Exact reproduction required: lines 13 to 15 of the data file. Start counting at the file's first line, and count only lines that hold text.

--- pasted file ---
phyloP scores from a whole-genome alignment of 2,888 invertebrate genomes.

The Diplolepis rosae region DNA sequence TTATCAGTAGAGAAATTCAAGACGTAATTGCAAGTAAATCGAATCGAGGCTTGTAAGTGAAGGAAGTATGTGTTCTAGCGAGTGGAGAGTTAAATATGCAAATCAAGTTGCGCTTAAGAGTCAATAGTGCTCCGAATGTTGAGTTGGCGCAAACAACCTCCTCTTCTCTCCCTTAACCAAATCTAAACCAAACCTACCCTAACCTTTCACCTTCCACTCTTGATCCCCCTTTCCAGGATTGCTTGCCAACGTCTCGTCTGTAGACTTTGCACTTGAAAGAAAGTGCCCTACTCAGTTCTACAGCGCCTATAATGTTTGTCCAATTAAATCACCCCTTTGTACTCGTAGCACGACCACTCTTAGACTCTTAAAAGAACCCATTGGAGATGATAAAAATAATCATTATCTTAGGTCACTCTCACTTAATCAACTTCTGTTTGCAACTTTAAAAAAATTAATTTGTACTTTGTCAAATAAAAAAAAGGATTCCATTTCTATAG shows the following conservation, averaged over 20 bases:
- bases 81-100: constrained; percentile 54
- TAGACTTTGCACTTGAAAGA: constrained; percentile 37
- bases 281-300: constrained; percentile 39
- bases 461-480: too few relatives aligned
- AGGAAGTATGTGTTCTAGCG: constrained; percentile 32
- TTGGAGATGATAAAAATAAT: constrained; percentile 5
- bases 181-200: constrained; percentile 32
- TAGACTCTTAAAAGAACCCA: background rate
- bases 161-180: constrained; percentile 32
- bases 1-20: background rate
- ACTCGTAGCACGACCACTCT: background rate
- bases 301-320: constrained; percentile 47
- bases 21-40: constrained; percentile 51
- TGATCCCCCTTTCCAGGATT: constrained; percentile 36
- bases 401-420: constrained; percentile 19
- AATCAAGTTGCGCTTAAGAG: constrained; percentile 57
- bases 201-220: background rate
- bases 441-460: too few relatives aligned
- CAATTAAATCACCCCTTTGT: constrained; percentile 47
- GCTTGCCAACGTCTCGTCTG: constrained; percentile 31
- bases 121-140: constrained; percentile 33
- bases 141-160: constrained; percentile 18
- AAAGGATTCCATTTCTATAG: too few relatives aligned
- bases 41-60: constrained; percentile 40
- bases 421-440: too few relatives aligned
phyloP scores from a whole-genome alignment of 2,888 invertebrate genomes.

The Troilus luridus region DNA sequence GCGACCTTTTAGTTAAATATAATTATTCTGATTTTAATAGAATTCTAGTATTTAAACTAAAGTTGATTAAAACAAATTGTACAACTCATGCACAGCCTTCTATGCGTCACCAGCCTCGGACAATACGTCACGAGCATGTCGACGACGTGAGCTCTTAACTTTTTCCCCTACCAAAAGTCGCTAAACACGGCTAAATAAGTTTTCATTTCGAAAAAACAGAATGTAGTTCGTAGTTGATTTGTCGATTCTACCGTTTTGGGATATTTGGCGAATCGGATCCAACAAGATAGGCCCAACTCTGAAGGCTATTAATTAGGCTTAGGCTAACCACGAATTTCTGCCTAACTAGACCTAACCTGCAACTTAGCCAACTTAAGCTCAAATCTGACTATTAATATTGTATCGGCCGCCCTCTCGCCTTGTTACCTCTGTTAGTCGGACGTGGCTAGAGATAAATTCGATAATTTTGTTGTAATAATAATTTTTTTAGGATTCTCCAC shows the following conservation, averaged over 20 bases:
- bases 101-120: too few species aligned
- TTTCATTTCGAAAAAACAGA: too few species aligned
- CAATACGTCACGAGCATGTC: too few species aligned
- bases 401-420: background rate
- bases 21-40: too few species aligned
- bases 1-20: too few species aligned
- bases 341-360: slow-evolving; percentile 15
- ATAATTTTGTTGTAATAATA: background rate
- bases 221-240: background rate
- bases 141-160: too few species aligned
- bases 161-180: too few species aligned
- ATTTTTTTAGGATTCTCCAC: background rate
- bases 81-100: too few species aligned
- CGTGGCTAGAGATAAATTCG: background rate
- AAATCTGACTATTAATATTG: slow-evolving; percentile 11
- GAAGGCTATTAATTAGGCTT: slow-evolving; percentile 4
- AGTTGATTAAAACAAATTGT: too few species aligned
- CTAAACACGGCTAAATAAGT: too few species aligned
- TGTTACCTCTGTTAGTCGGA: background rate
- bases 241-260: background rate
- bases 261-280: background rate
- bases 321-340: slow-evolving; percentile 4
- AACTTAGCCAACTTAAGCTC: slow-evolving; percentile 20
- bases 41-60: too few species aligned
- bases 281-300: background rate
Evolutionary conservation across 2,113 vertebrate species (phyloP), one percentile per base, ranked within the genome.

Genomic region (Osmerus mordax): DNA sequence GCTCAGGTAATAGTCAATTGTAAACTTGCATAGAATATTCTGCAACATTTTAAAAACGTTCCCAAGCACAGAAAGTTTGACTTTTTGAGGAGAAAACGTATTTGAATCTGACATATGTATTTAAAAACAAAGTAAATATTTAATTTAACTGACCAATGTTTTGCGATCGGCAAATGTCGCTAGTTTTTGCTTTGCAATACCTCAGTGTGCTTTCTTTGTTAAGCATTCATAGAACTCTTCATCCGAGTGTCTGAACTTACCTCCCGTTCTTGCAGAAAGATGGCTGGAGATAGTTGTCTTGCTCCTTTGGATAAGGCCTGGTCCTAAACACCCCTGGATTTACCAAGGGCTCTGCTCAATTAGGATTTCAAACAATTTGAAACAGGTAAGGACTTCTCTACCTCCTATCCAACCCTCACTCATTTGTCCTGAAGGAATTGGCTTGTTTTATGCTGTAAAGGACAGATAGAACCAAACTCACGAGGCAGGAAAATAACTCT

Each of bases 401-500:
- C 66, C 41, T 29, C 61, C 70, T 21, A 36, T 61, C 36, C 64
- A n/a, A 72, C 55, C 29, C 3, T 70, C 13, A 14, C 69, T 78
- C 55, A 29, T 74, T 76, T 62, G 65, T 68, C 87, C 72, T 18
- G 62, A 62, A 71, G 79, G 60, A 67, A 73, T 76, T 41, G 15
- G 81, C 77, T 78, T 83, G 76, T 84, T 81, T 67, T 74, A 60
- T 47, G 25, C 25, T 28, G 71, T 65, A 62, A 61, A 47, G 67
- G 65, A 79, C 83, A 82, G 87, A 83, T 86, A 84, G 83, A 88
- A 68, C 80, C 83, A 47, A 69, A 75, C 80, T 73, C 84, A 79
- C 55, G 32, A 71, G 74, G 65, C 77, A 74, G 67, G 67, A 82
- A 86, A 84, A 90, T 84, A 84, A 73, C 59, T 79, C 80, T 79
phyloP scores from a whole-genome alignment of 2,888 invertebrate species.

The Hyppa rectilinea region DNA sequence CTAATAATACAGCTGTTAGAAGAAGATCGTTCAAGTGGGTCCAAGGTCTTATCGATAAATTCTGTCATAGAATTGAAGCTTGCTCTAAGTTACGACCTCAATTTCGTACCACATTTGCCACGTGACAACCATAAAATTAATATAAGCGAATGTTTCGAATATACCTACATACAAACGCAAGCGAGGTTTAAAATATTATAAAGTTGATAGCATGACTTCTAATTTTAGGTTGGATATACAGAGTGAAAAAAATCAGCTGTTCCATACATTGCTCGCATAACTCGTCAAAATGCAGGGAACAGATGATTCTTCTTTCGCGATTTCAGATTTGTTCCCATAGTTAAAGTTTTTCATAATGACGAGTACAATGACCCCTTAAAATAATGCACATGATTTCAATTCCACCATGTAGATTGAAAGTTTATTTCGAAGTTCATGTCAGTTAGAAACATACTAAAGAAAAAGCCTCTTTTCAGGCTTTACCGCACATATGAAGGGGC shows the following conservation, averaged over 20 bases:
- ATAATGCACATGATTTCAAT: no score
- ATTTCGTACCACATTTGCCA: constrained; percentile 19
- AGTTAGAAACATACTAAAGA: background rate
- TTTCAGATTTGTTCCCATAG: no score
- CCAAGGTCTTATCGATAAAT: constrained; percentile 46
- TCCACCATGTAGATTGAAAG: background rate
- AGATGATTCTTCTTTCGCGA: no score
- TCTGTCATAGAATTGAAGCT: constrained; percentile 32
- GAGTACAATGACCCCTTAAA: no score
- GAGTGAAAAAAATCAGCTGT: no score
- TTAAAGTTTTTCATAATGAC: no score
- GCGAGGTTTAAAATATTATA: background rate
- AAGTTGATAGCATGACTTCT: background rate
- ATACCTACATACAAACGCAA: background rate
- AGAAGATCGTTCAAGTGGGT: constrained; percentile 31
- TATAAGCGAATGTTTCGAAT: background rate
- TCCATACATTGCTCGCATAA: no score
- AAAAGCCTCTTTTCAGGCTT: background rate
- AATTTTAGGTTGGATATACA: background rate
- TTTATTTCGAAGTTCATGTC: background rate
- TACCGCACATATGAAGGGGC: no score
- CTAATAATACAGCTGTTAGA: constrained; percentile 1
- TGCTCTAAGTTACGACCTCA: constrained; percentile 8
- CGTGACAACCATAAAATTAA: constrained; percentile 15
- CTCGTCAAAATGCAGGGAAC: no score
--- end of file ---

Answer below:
- ACTCGTAGCACGACCACTCT: background rate
- bases 301-320: constrained; percentile 47
- bases 21-40: constrained; percentile 51